NB Check out (Google) 'define:"nautical mile"'; it appears that a nautical mile is now 1852 m (1.852 km) by definition. The multiplier 1.1515 corresponds to the old definition of the nautical mile as approximately 6080 ft. Using bc with a scale of 10, I get:


Which factor works for you depends on what your basis is.

Looking at the second problem from first principles, we have a slightly different setup, and we need the 'other' spherical trigonometry equation, the Sine Formula:

sin A   sin B   sin C
----- = ----- = -----
sin a   sin b   sin c

Adapting the previous diagram:

                  + C
                / |
            a  /  | b
           |  /   |
           |X/    |
           |/     |
         B +------+ A

You are given starting point B, angle X = 90º - B, length (angle) a, and angle A = 90°. What you are after is b (the delta in latitude) and c (the delta in longitude).

So, we have:

sin a   sin b
----- = ----
sin A   sin B


        sin a . sin B
sin b = -------------
            sin A

Or, since A = 90°, sin A = 1, and sin B = sin (90° - X) = cos X:

sin b = sin a . cos X

That means you convert the distance travelled into an angle a, take the sine of that, multiply by the cosine of the course direction, and take the arcsine of the result.

Given a, b (just calculated) and A and B, we can apply the cosine formula to get c. Note that we cannot simply re-apply the sine formula to get c since we don't have the value of C and, because we're playing with spherical trigonometry, there is no convenient rule that C = 90° - B (the sum of the angles in a spherical triangle can be greater than 180°; consider an equilateral spherical triangle with all angles equal to 90°, which is perfectly feasible).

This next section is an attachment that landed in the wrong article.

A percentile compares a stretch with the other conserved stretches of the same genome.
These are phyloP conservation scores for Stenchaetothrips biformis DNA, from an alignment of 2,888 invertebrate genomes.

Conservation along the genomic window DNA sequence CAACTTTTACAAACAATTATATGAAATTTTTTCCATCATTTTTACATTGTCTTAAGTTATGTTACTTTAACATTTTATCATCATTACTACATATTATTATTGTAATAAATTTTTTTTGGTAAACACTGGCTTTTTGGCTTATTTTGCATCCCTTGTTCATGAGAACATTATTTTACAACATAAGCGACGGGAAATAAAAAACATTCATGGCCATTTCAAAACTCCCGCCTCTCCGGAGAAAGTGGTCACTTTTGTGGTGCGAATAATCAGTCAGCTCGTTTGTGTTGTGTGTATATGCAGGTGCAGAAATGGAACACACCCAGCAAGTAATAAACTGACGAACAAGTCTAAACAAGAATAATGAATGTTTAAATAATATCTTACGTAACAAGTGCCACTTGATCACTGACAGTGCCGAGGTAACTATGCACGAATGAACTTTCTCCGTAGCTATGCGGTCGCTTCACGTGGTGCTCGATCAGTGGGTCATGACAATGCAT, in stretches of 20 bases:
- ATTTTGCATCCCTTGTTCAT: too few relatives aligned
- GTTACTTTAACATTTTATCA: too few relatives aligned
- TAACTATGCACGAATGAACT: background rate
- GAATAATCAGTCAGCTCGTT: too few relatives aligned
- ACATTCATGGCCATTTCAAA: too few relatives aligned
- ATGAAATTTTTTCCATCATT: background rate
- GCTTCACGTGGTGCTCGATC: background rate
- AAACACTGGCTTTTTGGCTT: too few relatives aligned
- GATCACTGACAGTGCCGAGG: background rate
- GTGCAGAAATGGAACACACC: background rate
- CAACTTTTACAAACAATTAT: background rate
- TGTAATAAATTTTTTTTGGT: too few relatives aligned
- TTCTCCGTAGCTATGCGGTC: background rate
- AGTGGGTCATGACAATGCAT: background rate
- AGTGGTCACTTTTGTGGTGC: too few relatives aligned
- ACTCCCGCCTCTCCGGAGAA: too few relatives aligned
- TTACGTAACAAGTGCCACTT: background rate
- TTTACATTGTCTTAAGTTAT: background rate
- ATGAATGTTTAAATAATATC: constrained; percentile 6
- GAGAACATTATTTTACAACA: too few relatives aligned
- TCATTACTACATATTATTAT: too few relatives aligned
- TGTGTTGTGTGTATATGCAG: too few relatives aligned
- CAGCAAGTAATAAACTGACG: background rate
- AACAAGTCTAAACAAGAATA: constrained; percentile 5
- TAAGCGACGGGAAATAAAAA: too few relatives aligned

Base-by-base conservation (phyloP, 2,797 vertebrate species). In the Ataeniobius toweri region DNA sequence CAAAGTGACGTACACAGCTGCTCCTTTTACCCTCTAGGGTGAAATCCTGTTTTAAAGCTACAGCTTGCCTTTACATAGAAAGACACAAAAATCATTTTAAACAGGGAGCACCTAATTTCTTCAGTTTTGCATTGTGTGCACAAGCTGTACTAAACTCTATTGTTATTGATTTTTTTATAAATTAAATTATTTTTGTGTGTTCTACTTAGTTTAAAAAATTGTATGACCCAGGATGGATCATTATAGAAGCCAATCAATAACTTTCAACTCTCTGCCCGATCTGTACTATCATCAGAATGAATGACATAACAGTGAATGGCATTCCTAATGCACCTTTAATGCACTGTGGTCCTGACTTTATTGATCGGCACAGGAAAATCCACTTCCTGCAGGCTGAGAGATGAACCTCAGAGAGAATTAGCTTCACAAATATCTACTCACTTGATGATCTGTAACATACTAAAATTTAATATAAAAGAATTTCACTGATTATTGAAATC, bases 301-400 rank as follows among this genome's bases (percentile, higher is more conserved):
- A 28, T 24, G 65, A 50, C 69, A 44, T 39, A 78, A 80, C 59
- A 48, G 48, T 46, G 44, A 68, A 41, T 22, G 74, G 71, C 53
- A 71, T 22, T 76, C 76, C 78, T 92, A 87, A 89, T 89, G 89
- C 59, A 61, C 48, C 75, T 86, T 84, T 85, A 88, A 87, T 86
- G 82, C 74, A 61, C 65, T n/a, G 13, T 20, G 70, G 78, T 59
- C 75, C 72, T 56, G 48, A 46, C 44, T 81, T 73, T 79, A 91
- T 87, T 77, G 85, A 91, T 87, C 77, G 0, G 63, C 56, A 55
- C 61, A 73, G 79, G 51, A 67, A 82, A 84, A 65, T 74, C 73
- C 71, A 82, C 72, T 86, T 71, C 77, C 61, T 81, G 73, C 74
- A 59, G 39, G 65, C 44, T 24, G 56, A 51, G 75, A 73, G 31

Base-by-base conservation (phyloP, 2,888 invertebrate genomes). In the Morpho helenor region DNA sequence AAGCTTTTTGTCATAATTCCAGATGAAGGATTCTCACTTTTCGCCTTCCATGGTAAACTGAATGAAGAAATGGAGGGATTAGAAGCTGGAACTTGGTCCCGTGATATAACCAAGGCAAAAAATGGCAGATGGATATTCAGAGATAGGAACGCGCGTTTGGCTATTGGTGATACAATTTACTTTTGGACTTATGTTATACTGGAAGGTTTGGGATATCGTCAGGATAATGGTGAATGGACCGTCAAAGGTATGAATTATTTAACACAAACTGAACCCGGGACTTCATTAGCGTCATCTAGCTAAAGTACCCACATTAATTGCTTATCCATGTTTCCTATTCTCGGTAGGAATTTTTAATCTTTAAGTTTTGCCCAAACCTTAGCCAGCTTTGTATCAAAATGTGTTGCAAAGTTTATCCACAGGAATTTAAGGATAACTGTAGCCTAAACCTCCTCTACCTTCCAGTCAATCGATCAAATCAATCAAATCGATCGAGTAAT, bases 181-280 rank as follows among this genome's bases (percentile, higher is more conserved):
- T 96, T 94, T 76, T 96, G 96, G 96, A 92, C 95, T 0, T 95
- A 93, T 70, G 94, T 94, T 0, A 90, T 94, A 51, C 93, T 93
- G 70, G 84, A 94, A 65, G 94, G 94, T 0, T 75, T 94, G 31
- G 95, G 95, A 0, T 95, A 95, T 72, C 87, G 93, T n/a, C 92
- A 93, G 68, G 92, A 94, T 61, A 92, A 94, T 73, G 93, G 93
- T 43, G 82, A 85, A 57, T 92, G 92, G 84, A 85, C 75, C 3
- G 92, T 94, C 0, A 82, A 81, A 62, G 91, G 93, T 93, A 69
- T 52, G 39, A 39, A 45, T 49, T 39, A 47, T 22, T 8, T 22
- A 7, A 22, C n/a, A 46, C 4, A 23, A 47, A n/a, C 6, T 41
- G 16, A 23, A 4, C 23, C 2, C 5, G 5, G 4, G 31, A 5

share|improve this answer
His formulas come directly from – Paul Tomblin Dec 23 '08 at 16:08
The 1.1515 is the conversion from statute miles to nautical miles. – DanM Dec 23 '08 at 16:48
+1 for the ascii triangle – luapyad Dec 23 '08 at 20:32
Nice answer. I've done this stuff too, but this is beautiful. – Mike Dunlavey Dec 23 '08 at 23:03

Check out

That site has a lot of different formulas and Javascript code that should help you out. I've successfully translated it into both C# and a SQL Server UDF and I use them all over the place.

For example for Javascript to calculate distance:

var R = 6371; // km